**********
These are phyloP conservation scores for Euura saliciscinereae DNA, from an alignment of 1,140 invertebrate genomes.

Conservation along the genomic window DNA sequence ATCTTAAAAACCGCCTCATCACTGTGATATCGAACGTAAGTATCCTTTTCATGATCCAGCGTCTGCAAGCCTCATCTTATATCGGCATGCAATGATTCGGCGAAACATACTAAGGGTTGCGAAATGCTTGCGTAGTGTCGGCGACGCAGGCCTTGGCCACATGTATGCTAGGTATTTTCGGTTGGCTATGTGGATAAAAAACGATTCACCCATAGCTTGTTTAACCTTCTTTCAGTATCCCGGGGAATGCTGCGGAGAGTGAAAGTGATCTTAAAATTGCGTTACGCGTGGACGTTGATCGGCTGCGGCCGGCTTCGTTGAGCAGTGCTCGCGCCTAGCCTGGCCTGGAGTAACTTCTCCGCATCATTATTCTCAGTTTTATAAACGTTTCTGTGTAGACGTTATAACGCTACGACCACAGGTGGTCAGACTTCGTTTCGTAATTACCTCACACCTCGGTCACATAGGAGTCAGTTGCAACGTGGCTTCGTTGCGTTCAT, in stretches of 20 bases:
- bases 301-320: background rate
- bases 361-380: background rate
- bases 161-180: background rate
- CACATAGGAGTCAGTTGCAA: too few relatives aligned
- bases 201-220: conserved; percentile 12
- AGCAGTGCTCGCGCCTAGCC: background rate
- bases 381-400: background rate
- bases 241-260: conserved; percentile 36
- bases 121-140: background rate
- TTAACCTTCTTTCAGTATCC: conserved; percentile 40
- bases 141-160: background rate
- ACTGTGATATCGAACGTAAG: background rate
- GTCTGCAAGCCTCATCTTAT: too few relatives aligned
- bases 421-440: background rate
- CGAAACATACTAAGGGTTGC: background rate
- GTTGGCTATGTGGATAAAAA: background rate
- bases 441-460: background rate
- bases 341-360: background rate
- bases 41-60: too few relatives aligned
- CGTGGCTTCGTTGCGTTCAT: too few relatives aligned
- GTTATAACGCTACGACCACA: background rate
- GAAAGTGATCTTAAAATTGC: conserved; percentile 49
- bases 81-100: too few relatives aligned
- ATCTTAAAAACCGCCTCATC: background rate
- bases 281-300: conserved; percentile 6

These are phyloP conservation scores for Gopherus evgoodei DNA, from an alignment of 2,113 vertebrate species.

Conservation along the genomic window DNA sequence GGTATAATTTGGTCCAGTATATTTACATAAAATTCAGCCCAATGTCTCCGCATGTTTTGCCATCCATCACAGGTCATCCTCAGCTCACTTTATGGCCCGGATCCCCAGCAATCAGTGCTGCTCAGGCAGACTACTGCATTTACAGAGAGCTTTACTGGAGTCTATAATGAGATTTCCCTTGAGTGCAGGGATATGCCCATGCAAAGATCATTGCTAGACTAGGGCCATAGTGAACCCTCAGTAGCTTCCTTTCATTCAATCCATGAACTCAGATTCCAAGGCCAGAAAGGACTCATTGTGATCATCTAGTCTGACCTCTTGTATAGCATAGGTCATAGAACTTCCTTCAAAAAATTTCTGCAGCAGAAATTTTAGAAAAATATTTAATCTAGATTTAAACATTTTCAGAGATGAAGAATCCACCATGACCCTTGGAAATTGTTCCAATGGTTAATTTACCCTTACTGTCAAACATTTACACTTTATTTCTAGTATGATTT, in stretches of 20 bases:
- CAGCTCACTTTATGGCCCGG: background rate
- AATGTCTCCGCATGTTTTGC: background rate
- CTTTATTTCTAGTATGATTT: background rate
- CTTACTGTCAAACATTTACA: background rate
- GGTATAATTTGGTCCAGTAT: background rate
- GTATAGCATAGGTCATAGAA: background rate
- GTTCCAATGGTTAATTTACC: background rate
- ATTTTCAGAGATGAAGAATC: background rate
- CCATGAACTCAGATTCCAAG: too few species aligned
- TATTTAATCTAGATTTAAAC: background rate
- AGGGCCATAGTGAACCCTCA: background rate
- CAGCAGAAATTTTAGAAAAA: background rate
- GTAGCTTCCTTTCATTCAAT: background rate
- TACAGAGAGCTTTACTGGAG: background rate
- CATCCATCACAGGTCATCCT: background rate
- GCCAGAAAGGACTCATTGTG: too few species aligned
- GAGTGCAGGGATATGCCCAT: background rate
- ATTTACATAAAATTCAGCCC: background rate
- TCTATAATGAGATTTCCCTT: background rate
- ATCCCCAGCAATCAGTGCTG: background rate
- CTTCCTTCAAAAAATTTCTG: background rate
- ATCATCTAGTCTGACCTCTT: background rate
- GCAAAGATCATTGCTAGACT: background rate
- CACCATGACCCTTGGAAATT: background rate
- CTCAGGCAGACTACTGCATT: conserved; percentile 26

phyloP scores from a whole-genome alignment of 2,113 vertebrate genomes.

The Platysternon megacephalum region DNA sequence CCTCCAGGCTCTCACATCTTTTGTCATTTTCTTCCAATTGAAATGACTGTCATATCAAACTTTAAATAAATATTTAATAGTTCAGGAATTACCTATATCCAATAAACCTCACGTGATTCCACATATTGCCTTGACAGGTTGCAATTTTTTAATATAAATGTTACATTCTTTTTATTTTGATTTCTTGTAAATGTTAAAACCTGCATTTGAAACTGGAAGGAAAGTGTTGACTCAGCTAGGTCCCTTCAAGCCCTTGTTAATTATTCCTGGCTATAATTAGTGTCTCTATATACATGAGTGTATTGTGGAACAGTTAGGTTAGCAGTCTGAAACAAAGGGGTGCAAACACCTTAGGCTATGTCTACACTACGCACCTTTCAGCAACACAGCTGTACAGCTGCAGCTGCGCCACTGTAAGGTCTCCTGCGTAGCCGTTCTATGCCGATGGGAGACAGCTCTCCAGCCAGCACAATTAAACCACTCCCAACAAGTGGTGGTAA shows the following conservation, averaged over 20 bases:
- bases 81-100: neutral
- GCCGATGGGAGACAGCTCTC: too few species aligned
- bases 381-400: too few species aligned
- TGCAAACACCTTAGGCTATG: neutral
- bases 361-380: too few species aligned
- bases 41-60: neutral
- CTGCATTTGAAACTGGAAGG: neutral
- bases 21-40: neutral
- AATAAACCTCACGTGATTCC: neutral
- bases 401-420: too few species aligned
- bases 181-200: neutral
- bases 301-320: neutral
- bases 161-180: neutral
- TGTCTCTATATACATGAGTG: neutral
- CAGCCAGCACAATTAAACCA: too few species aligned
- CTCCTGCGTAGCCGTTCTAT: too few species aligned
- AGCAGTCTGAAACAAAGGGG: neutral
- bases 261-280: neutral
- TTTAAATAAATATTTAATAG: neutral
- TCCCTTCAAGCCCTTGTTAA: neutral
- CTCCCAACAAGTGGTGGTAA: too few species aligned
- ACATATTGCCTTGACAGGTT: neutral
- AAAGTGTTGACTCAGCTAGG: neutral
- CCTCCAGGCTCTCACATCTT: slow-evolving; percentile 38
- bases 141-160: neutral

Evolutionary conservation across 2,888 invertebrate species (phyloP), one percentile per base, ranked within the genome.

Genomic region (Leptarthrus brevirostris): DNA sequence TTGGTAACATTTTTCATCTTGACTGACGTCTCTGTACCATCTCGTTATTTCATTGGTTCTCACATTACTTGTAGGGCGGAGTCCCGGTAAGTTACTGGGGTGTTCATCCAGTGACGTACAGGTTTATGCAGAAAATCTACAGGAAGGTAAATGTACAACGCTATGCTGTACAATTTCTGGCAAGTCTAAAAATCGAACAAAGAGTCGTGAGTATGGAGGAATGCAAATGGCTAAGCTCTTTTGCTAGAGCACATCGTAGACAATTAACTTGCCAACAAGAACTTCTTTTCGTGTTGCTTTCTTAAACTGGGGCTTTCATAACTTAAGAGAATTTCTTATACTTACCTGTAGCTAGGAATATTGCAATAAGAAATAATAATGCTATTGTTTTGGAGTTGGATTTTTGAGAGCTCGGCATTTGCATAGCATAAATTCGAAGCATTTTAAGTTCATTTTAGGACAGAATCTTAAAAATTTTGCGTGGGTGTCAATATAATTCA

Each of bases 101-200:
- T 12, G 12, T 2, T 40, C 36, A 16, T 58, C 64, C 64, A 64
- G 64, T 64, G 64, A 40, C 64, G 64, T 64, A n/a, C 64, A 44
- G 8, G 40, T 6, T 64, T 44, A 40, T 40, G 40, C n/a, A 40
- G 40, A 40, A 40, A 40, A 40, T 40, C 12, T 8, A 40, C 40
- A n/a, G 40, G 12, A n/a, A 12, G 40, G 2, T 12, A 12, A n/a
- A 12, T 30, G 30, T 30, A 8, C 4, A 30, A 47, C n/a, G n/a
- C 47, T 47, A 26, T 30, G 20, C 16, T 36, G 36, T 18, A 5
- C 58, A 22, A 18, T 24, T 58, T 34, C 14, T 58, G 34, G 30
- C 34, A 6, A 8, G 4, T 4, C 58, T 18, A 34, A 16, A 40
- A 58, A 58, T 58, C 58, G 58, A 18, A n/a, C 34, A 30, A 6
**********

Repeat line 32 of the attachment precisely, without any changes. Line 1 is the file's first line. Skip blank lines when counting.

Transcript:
- CTTTATTTCTAGTATGATTT: background rate